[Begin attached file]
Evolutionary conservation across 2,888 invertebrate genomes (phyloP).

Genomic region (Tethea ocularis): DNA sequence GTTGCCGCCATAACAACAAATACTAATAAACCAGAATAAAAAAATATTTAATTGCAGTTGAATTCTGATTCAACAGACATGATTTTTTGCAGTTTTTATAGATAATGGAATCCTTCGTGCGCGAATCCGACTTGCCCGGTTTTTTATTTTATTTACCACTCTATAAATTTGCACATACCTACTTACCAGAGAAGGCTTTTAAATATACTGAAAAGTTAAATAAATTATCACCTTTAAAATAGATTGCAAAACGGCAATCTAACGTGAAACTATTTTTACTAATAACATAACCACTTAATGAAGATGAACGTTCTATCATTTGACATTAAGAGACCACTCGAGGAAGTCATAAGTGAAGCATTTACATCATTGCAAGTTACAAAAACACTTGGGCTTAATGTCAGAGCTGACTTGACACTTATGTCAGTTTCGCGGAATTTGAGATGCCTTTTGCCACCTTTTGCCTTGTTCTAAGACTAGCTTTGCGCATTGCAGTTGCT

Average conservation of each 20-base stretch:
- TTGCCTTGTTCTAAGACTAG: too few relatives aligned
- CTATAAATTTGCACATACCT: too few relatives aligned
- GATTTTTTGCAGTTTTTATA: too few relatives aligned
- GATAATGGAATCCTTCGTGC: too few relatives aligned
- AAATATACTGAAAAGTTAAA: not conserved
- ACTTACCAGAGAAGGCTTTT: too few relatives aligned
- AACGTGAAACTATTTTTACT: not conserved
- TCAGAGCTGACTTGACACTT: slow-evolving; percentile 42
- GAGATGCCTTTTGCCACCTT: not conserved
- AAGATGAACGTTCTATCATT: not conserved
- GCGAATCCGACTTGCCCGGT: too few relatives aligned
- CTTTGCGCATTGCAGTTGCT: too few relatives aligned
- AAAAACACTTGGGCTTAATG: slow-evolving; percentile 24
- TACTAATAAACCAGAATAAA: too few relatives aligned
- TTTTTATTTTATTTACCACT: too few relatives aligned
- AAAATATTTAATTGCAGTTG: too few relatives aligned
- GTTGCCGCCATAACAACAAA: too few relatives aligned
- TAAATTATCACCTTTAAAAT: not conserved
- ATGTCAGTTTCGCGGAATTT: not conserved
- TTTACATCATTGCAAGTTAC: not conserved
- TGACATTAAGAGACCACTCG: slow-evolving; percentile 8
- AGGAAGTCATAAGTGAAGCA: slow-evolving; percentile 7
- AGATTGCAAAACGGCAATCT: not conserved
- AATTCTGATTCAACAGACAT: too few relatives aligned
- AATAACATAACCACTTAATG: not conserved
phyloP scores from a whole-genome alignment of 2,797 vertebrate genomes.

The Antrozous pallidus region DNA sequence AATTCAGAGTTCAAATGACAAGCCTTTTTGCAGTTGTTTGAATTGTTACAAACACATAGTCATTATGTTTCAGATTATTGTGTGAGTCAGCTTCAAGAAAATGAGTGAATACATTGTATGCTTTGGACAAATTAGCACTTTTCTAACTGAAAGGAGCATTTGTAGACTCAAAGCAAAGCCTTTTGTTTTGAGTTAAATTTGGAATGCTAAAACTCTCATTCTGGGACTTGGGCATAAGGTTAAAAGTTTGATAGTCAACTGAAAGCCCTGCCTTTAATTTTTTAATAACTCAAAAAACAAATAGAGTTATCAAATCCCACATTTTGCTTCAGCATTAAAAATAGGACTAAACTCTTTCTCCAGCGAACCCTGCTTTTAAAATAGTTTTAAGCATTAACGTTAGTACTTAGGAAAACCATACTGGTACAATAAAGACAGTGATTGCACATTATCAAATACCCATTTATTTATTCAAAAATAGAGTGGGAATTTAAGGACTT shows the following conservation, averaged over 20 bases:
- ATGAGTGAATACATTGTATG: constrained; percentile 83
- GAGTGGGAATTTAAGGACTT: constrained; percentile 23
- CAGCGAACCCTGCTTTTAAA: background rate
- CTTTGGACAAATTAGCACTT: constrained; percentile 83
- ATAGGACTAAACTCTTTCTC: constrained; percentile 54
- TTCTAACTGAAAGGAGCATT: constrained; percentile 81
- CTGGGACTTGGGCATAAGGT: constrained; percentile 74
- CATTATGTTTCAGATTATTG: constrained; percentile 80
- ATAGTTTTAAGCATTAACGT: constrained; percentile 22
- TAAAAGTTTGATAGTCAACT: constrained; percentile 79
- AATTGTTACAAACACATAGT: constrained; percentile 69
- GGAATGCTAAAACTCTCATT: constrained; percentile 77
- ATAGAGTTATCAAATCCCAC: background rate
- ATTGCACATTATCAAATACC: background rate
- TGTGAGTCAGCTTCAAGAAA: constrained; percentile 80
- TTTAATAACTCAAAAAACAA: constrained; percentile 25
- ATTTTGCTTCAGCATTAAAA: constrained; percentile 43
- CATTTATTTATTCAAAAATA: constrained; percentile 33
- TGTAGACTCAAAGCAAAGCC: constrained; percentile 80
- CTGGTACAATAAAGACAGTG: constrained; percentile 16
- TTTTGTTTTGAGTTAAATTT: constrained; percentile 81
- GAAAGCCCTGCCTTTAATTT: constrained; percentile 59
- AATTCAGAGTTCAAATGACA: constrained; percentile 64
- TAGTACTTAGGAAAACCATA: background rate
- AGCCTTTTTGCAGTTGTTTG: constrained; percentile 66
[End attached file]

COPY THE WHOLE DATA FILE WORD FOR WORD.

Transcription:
Evolutionary conservation across 2,888 invertebrate genomes (phyloP).

Genomic region (Tethea ocularis): DNA sequence GTTGCCGCCATAACAACAAATACTAATAAACCAGAATAAAAAAATATTTAATTGCAGTTGAATTCTGATTCAACAGACATGATTTTTTGCAGTTTTTATAGATAATGGAATCCTTCGTGCGCGAATCCGACTTGCCCGGTTTTTTATTTTATTTACCACTCTATAAATTTGCACATACCTACTTACCAGAGAAGGCTTTTAAATATACTGAAAAGTTAAATAAATTATCACCTTTAAAATAGATTGCAAAACGGCAATCTAACGTGAAACTATTTTTACTAATAACATAACCACTTAATGAAGATGAACGTTCTATCATTTGACATTAAGAGACCACTCGAGGAAGTCATAAGTGAAGCATTTACATCATTGCAAGTTACAAAAACACTTGGGCTTAATGTCAGAGCTGACTTGACACTTATGTCAGTTTCGCGGAATTTGAGATGCCTTTTGCCACCTTTTGCCTTGTTCTAAGACTAGCTTTGCGCATTGCAGTTGCT

Average conservation of each 20-base stretch:
- TTGCCTTGTTCTAAGACTAG: too few relatives aligned
- CTATAAATTTGCACATACCT: too few relatives aligned
- GATTTTTTGCAGTTTTTATA: too few relatives aligned
- GATAATGGAATCCTTCGTGC: too few relatives aligned
- AAATATACTGAAAAGTTAAA: not conserved
- ACTTACCAGAGAAGGCTTTT: too few relatives aligned
- AACGTGAAACTATTTTTACT: not conserved
- TCAGAGCTGACTTGACACTT: slow-evolving; percentile 42
- GAGATGCCTTTTGCCACCTT: not conserved
- AAGATGAACGTTCTATCATT: not conserved
- GCGAATCCGACTTGCCCGGT: too few relatives aligned
- CTTTGCGCATTGCAGTTGCT: too few relatives aligned
- AAAAACACTTGGGCTTAATG: slow-evolving; percentile 24
- TACTAATAAACCAGAATAAA: too few relatives aligned
- TTTTTATTTTATTTACCACT: too few relatives aligned
- AAAATATTTAATTGCAGTTG: too few relatives aligned
- GTTGCCGCCATAACAACAAA: too few relatives aligned
- TAAATTATCACCTTTAAAAT: not conserved
- ATGTCAGTTTCGCGGAATTT: not conserved
- TTTACATCATTGCAAGTTAC: not conserved
- TGACATTAAGAGACCACTCG: slow-evolving; percentile 8
- AGGAAGTCATAAGTGAAGCA: slow-evolving; percentile 7
- AGATTGCAAAACGGCAATCT: not conserved
- AATTCTGATTCAACAGACAT: too few relatives aligned
- AATAACATAACCACTTAATG: not conserved
phyloP scores from a whole-genome alignment of 2,797 vertebrate genomes.

The Antrozous pallidus region DNA sequence AATTCAGAGTTCAAATGACAAGCCTTTTTGCAGTTGTTTGAATTGTTACAAACACATAGTCATTATGTTTCAGATTATTGTGTGAGTCAGCTTCAAGAAAATGAGTGAATACATTGTATGCTTTGGACAAATTAGCACTTTTCTAACTGAAAGGAGCATTTGTAGACTCAAAGCAAAGCCTTTTGTTTTGAGTTAAATTTGGAATGCTAAAACTCTCATTCTGGGACTTGGGCATAAGGTTAAAAGTTTGATAGTCAACTGAAAGCCCTGCCTTTAATTTTTTAATAACTCAAAAAACAAATAGAGTTATCAAATCCCACATTTTGCTTCAGCATTAAAAATAGGACTAAACTCTTTCTCCAGCGAACCCTGCTTTTAAAATAGTTTTAAGCATTAACGTTAGTACTTAGGAAAACCATACTGGTACAATAAAGACAGTGATTGCACATTATCAAATACCCATTTATTTATTCAAAAATAGAGTGGGAATTTAAGGACTT shows the following conservation, averaged over 20 bases:
- ATGAGTGAATACATTGTATG: constrained; percentile 83
- GAGTGGGAATTTAAGGACTT: constrained; percentile 23
- CAGCGAACCCTGCTTTTAAA: background rate
- CTTTGGACAAATTAGCACTT: constrained; percentile 83
- ATAGGACTAAACTCTTTCTC: constrained; percentile 54
- TTCTAACTGAAAGGAGCATT: constrained; percentile 81
- CTGGGACTTGGGCATAAGGT: constrained; percentile 74
- CATTATGTTTCAGATTATTG: constrained; percentile 80
- ATAGTTTTAAGCATTAACGT: constrained; percentile 22
- TAAAAGTTTGATAGTCAACT: constrained; percentile 79
- AATTGTTACAAACACATAGT: constrained; percentile 69
- GGAATGCTAAAACTCTCATT: constrained; percentile 77
- ATAGAGTTATCAAATCCCAC: background rate
- ATTGCACATTATCAAATACC: background rate
- TGTGAGTCAGCTTCAAGAAA: constrained; percentile 80
- TTTAATAACTCAAAAAACAA: constrained; percentile 25
- ATTTTGCTTCAGCATTAAAA: constrained; percentile 43
- CATTTATTTATTCAAAAATA: constrained; percentile 33
- TGTAGACTCAAAGCAAAGCC: constrained; percentile 80
- CTGGTACAATAAAGACAGTG: constrained; percentile 16
- TTTTGTTTTGAGTTAAATTT: constrained; percentile 81
- GAAAGCCCTGCCTTTAATTT: constrained; percentile 59
- AATTCAGAGTTCAAATGACA: constrained; percentile 64
- TAGTACTTAGGAAAACCATA: background rate
- AGCCTTTTTGCAGTTGTTTG: constrained; percentile 66